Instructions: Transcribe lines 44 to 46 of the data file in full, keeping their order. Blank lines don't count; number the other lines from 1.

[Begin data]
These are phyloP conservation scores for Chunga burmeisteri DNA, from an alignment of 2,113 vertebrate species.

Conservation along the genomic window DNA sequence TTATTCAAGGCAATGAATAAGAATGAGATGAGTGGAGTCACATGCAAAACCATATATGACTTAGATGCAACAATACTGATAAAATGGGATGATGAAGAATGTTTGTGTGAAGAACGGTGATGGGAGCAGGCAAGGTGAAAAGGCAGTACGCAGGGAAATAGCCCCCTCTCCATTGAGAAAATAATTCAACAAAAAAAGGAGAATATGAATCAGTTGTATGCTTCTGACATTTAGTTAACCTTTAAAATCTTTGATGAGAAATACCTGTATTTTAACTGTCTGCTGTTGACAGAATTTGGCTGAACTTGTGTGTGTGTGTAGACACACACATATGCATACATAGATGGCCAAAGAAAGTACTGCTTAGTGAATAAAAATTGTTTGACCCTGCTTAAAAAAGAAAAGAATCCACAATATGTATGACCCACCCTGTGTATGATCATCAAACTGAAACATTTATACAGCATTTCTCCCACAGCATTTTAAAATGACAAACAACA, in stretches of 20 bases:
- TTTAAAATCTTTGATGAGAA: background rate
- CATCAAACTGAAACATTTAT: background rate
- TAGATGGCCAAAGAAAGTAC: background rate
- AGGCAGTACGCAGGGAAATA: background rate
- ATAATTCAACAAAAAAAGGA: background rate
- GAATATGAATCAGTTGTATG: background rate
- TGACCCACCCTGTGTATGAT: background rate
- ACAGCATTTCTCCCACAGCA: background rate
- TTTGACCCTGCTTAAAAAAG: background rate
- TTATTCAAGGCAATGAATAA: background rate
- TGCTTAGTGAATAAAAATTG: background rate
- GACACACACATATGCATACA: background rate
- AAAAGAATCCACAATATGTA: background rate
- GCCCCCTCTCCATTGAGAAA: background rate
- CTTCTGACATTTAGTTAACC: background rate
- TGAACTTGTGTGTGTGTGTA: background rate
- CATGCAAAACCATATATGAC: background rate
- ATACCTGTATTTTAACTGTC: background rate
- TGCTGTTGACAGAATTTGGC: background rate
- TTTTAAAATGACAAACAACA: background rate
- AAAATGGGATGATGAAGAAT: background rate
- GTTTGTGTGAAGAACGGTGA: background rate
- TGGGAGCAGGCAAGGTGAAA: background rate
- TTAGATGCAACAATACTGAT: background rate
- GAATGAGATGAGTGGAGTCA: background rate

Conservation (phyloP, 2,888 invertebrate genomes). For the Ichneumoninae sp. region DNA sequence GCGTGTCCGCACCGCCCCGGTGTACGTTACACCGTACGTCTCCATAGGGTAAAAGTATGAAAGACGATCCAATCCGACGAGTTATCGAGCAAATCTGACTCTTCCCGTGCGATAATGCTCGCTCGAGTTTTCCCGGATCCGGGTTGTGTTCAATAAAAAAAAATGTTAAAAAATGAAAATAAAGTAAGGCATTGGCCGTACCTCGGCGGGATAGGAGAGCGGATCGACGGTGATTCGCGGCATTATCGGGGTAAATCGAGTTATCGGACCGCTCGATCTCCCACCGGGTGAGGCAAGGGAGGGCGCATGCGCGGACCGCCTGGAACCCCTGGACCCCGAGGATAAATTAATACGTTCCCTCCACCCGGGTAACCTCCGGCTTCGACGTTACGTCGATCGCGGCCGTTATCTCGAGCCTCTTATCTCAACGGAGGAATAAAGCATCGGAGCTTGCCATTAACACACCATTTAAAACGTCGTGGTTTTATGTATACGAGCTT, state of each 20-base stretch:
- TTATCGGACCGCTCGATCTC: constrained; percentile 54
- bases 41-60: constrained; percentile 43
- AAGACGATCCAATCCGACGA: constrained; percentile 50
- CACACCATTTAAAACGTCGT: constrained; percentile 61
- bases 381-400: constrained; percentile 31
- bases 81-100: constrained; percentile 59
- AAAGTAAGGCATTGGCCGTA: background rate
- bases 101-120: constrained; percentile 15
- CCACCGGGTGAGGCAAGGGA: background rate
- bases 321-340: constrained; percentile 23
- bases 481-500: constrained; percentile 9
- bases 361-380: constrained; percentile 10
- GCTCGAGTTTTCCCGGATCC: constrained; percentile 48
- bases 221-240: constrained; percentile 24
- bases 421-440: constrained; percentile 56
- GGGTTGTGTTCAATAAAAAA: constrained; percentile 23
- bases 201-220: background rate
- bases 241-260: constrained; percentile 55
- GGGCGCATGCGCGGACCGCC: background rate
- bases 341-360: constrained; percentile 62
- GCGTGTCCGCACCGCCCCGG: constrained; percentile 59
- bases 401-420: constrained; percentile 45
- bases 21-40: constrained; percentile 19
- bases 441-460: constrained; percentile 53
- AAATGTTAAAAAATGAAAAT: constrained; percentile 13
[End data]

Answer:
- GGGTTGTGTTCAATAAAAAA: constrained; percentile 23
- bases 201-220: background rate
- bases 241-260: constrained; percentile 55